Case in point, a portion of Chinese grain purchases, including corn, soybeans, wheat, and rice appears to be tied to an effort to restock and increase domestic grain reserves. China’s consumption needs and/or its desire to stockpile grains inextricably ties China to the US and other global grain exporters for the foreseeable future. While the relationship between China and the US is volatile, we do not see a scenario where the Chinese can turn away from American grain markets any time soon.

China accounts for approximately two-thirds of the world’s global soybean imports. Recall that the US and Brazil account for over 85% of global soybean exports. The US, Brazil, and Argentina are three of China’s largest markets for soybeans. China would not be able to meet its soybean demand without these three countries. What’s more, Brazil recently purchased soybeans from the US. Presumably, Brazilian farmers have “oversold” their crop and are importing in order to meet domestic demand. The point here is that China needs US soybeans, and they will likely continue to purchase from the US regardless of political tensions.

A Weakening US Dollar

Having recently dipped to around 90, the Dollar Index (DXY)8 is now approaching 5-year lows around 89.

Chart 14

Chart created by Teucrium using Bloomberg Finance LP on 12/19/2020

Dollar Index (DXY) Weekly Price Chart 12/31/2015–12/18/2020

Past performance is not indicative of future results

We see a weakening US dollar as providing additional incentive for China and other countries to purchase US grains. A weak US dollar has historically been a tailwind for US grain exports as well as for global grain prices. The dollar/grain commodity relationship is relatively straightforward. Globally, commodities are priced in dollars. A weakening US dollar means that commodities in general, and US exports in particular, become more competitive relative to other non-dollar currencies. For example, if the US dollar depreciates against the euro, then it will take fewer euros to purchase the same amount of goods priced in dollars. All else being equal, the increase in demand for dollar-denominated US goods would generally be supportive of prices.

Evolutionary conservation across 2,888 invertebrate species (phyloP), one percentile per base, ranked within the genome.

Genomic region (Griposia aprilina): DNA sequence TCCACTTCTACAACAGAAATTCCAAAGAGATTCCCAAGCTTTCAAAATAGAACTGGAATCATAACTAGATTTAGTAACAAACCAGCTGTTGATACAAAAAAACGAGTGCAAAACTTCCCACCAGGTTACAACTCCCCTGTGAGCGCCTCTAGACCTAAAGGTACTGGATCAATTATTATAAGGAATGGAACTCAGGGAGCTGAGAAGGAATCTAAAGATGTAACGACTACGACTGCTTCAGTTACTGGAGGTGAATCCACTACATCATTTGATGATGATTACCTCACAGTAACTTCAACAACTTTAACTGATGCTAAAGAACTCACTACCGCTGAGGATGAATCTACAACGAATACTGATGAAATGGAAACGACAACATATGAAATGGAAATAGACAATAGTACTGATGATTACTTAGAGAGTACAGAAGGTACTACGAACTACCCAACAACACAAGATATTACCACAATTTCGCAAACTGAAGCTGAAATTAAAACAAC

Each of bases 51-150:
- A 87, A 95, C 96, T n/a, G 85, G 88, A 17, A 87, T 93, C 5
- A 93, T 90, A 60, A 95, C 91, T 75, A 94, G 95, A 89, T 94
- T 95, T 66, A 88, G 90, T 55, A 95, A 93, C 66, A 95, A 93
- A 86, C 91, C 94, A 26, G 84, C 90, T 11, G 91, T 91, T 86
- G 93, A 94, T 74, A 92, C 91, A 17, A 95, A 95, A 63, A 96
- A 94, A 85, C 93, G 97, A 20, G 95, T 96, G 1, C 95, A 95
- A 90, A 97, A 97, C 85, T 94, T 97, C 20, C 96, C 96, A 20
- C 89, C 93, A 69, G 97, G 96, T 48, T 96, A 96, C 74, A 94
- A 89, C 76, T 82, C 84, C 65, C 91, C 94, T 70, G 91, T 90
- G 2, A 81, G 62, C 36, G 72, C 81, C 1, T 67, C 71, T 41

While the Dollar Index (DXY) provides a quick read on dollar strength/weakness, the dollar/real and dollar/ruble currency pairs are more important indicators relating to global grain prices. Historically, global soybean prices have moved higher as the dollar weakens versus the Brazilian real because Brazilian soybean farmers are less likely to export soybeans versus selling soybeans domestically.

Chart 15

Chart created by Teucrium using Bloomberg Finance LP on 12/22/2020

Front Month Soybean Futures vs USD/BRL Currency Pair

Monthly Price Chart 12/31/2015–12/18/2020

Past performance is not indicative of future results